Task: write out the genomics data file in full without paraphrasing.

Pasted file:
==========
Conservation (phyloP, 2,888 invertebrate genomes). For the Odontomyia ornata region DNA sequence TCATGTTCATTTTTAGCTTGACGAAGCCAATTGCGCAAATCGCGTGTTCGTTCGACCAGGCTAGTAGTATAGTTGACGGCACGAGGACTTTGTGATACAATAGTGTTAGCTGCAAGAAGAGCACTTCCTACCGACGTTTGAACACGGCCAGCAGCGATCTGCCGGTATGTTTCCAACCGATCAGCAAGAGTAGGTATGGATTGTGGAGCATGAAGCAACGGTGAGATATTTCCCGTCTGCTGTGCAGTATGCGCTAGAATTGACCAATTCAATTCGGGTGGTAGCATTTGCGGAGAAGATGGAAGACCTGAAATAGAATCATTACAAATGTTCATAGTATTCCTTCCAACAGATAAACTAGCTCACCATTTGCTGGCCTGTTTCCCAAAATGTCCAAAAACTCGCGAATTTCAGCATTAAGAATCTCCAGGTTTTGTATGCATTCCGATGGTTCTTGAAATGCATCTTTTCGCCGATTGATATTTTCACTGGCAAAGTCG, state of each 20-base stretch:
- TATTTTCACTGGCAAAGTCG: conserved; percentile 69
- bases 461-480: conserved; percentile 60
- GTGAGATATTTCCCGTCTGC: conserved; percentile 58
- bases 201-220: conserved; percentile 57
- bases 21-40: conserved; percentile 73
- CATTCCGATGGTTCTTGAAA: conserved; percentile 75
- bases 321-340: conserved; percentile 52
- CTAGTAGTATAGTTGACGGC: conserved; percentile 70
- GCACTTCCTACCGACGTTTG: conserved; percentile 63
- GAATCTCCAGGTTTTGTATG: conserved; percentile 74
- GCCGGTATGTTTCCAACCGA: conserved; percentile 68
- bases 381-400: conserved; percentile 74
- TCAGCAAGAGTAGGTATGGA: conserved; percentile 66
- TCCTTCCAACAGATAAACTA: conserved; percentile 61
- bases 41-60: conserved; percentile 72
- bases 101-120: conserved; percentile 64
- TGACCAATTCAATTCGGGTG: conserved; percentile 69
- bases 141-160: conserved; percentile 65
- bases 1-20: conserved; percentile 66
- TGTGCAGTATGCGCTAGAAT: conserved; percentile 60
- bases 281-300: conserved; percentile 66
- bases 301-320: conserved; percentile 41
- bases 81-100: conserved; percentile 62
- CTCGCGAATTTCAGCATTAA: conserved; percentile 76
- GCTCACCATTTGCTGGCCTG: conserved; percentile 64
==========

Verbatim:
Conservation (phyloP, 2,888 invertebrate genomes). For the Odontomyia ornata region DNA sequence TCATGTTCATTTTTAGCTTGACGAAGCCAATTGCGCAAATCGCGTGTTCGTTCGACCAGGCTAGTAGTATAGTTGACGGCACGAGGACTTTGTGATACAATAGTGTTAGCTGCAAGAAGAGCACTTCCTACCGACGTTTGAACACGGCCAGCAGCGATCTGCCGGTATGTTTCCAACCGATCAGCAAGAGTAGGTATGGATTGTGGAGCATGAAGCAACGGTGAGATATTTCCCGTCTGCTGTGCAGTATGCGCTAGAATTGACCAATTCAATTCGGGTGGTAGCATTTGCGGAGAAGATGGAAGACCTGAAATAGAATCATTACAAATGTTCATAGTATTCCTTCCAACAGATAAACTAGCTCACCATTTGCTGGCCTGTTTCCCAAAATGTCCAAAAACTCGCGAATTTCAGCATTAAGAATCTCCAGGTTTTGTATGCATTCCGATGGTTCTTGAAATGCATCTTTTCGCCGATTGATATTTTCACTGGCAAAGTCG, state of each 20-base stretch:
- TATTTTCACTGGCAAAGTCG: conserved; percentile 69
- bases 461-480: conserved; percentile 60
- GTGAGATATTTCCCGTCTGC: conserved; percentile 58
- bases 201-220: conserved; percentile 57
- bases 21-40: conserved; percentile 73
- CATTCCGATGGTTCTTGAAA: conserved; percentile 75
- bases 321-340: conserved; percentile 52
- CTAGTAGTATAGTTGACGGC: conserved; percentile 70
- GCACTTCCTACCGACGTTTG: conserved; percentile 63
- GAATCTCCAGGTTTTGTATG: conserved; percentile 74
- GCCGGTATGTTTCCAACCGA: conserved; percentile 68
- bases 381-400: conserved; percentile 74
- TCAGCAAGAGTAGGTATGGA: conserved; percentile 66
- TCCTTCCAACAGATAAACTA: conserved; percentile 61
- bases 41-60: conserved; percentile 72
- bases 101-120: conserved; percentile 64
- TGACCAATTCAATTCGGGTG: conserved; percentile 69
- bases 141-160: conserved; percentile 65
- bases 1-20: conserved; percentile 66
- TGTGCAGTATGCGCTAGAAT: conserved; percentile 60
- bases 281-300: conserved; percentile 66
- bases 301-320: conserved; percentile 41
- bases 81-100: conserved; percentile 62
- CTCGCGAATTTCAGCATTAA: conserved; percentile 76
- GCTCACCATTTGCTGGCCTG: conserved; percentile 64